“For more information please see City’s Copyright Guide:”

[On screen text] “Credits

  • •‘iphone6+ camera bump’ by Omar Jordan Fawahl (CC BY-SA 2.0). Accessed from Flickr 17/08/2017.
  • ‘Sens interdit’ by Carlos ZGZ (Public Domain). Accessed from Flickr 17/08/2017.
  • ‘Let’s digitize’ by Mace Ojala (CC BY-SA 2.0). Accessed from Flickr 17/08/2017.
  • ‘Work prep’ by FergieFam. (CC BY-SA 2.0). Accessed from Flickr 17/08/2017.
  • ‘Scales’ by Mauro Cateb (CC BY 2.0). Accessed from Flickr 17/08/2017.”

Deciding how much of a work may be fair to copy and re-use - 'Fair Dealing' explained

Bear in mind that the significance of the extract you use to the publication it is from is as important as the quantity you use when considering how much to reproduce. Sometimes even reproducing just a small detail can be significant enough to the work to go beyond what would be considered fair according to Fair Dealing.


The copy is not "fair" unless the answer to all four of the following questions is "yes":

  1. Has copying left the original market for the work unchanged? (i.e., if it replaces the need for you or anyone else to buy the work, then the copying is probably not fair.)*
  2. Have I taken a reasonable and appropriate amount of the work? Was it necessary to use the amount that was taken? Usually only part of a work may be used.*
  3. With private study, is the copy being made for the person doing the copying, and no-one else? It mustn't be passed on; it is for personal use only.
  4. Is the copy for one of the following safe purposes?
    • Research of a non-commercial nature
    • Private study
    • Criticism or review
    • Illustration for instruction (e.g., use in a lecture, a thesis, or an examination)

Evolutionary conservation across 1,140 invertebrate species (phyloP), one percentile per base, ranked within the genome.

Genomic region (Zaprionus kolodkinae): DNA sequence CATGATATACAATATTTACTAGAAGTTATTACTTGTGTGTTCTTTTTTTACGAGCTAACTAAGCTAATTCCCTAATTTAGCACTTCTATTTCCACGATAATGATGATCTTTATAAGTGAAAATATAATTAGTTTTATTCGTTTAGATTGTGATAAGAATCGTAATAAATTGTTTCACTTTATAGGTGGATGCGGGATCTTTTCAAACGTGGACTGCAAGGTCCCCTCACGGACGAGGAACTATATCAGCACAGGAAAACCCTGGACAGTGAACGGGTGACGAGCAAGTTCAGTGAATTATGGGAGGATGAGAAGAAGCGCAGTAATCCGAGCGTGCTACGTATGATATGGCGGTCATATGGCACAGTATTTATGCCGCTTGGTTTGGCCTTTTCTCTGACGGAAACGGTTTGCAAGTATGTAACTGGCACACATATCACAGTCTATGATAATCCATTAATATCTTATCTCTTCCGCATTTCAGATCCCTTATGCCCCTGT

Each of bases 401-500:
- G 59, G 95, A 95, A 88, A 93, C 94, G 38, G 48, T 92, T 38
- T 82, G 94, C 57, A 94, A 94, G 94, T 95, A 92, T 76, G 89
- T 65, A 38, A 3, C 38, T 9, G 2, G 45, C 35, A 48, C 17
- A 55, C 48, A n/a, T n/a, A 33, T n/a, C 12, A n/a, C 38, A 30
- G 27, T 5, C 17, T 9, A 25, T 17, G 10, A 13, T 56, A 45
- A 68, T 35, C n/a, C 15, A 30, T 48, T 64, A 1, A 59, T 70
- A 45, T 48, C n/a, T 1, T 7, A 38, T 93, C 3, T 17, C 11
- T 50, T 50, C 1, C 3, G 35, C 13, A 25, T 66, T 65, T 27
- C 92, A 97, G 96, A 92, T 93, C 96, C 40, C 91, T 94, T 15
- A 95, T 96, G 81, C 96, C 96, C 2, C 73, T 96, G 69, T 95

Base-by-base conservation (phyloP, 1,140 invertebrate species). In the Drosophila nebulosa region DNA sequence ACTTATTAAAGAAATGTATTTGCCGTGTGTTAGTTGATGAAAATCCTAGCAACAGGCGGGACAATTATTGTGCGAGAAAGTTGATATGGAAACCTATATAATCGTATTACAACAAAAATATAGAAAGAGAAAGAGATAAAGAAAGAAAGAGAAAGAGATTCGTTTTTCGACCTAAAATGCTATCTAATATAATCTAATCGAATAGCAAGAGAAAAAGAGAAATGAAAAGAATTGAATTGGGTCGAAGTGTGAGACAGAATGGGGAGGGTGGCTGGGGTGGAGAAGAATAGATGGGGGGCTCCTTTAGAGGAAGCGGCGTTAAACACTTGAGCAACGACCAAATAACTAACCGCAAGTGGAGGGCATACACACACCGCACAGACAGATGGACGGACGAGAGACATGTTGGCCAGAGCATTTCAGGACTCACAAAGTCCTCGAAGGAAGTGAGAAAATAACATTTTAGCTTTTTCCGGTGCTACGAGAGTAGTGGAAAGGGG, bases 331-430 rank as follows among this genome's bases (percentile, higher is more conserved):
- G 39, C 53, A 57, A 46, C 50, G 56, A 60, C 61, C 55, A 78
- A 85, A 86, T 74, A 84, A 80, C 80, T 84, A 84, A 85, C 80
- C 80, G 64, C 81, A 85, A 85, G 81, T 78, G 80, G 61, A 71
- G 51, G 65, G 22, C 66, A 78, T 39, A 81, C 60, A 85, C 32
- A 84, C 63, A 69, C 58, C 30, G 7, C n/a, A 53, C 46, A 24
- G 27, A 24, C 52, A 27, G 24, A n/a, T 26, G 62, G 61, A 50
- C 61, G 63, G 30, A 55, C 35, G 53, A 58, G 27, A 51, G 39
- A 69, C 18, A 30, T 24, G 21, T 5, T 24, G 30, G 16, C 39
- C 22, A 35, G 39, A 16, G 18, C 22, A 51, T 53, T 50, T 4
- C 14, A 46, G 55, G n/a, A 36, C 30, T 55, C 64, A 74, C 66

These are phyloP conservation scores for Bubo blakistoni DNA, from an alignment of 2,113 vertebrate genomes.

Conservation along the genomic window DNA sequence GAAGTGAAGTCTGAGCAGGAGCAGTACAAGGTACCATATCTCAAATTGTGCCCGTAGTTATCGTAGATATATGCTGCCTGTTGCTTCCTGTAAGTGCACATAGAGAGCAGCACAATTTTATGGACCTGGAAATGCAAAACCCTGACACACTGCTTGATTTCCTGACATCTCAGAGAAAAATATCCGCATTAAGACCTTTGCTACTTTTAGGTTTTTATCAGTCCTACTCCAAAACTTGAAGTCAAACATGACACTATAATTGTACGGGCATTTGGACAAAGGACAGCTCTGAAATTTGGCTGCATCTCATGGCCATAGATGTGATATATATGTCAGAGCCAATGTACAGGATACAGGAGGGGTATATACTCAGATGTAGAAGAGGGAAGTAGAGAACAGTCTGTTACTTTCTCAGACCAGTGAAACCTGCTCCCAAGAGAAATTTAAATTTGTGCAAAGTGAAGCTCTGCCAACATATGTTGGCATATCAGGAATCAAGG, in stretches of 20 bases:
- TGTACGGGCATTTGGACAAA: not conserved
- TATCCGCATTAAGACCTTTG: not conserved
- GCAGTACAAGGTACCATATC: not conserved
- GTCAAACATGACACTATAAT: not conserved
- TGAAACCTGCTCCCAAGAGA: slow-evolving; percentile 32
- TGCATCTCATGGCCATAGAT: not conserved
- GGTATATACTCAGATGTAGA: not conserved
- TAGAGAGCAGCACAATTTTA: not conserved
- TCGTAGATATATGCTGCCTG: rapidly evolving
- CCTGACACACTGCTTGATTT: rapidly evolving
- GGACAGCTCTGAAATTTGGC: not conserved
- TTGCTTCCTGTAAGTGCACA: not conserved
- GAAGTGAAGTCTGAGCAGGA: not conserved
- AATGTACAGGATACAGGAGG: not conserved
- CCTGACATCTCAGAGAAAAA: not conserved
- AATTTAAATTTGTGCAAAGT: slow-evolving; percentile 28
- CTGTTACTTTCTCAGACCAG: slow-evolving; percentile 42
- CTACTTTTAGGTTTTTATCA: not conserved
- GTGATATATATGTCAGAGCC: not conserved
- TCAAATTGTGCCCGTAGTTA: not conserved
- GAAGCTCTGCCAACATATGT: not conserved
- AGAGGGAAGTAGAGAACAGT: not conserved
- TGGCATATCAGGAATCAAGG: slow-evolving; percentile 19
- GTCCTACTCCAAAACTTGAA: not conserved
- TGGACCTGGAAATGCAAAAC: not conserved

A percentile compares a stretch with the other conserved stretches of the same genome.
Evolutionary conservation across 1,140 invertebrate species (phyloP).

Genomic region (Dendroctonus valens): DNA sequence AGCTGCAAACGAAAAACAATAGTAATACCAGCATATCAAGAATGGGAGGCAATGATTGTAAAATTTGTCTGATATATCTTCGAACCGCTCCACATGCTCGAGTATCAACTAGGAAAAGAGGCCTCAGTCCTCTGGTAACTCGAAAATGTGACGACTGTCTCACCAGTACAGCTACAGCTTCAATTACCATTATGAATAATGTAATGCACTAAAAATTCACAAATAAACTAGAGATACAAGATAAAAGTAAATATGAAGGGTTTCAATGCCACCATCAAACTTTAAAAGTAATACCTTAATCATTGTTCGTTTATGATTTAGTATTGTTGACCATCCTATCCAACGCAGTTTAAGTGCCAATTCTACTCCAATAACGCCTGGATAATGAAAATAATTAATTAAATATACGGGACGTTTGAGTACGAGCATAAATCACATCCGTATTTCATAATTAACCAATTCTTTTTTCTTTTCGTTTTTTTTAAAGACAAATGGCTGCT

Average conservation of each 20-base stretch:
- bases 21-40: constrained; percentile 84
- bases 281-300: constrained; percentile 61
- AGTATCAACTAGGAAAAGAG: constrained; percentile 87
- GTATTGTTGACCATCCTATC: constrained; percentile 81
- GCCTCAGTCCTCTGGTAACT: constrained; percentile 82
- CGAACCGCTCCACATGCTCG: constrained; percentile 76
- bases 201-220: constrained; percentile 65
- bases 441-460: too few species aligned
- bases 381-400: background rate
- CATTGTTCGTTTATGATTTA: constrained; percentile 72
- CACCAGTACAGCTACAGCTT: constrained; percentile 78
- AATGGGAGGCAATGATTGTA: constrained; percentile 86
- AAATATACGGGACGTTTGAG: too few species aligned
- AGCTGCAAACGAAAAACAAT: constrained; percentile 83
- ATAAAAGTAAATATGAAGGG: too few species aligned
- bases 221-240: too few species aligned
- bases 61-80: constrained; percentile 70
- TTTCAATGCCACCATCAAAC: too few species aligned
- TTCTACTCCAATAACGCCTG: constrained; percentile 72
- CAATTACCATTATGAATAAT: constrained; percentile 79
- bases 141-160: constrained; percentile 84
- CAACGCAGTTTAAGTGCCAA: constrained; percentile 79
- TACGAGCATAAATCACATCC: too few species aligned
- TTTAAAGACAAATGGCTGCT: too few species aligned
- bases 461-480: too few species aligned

• Reporting current events (except photographs)
    • Text and/or data analysis, for non-commercial purposes (not limited to fair dealing)

It is essential to give a full acknowledgement of the source of any material copied in this way wherever this is possible.


*Based on or quoted from: (2014) Guidance: Exceptions to copyright. Available from  Licensed under the Open Government Licence v3.0 (Accessed 1 September 2017)

Asking permission from rightsholders

If you think that what you want to copy will not be covered by Fair Dealing, then you will need to ask permission, normally by approaching the publisher or rightsholder. Publishers will usually have a webpage which will contain instructions. Sometimes you can ask permission by filling in an online form, or there may be an email address to use. If there is no webpage use their standard contact email. For other rightsholders (especially if not organisations), you may need to search internet and other sources to identify them and find contact details.

There are some other ways in which you can ask permission.

  • For US publishers, you may need to use the Copyright Clearance Center to request permission, which represents the interests of many US publishers.
  • PLS Clear: this service can also be used to request permissions. It is necessary to create an account.

Remember that it can take time to get permission. If the rightsholder does not reply, this does not mean that you can use the material without permission.

Credits for images on this page

'Photocopier' by mitopencourseware (CC BY-NC-SA 2.0) Accessed from Flickr 09/07/2015

'23C3: Powerpoint Karaoke - Pie chart which resembles Pac-man' by svenjas (CC BY-NC-SA 2.0) Accessed from Flickr 09/07/2015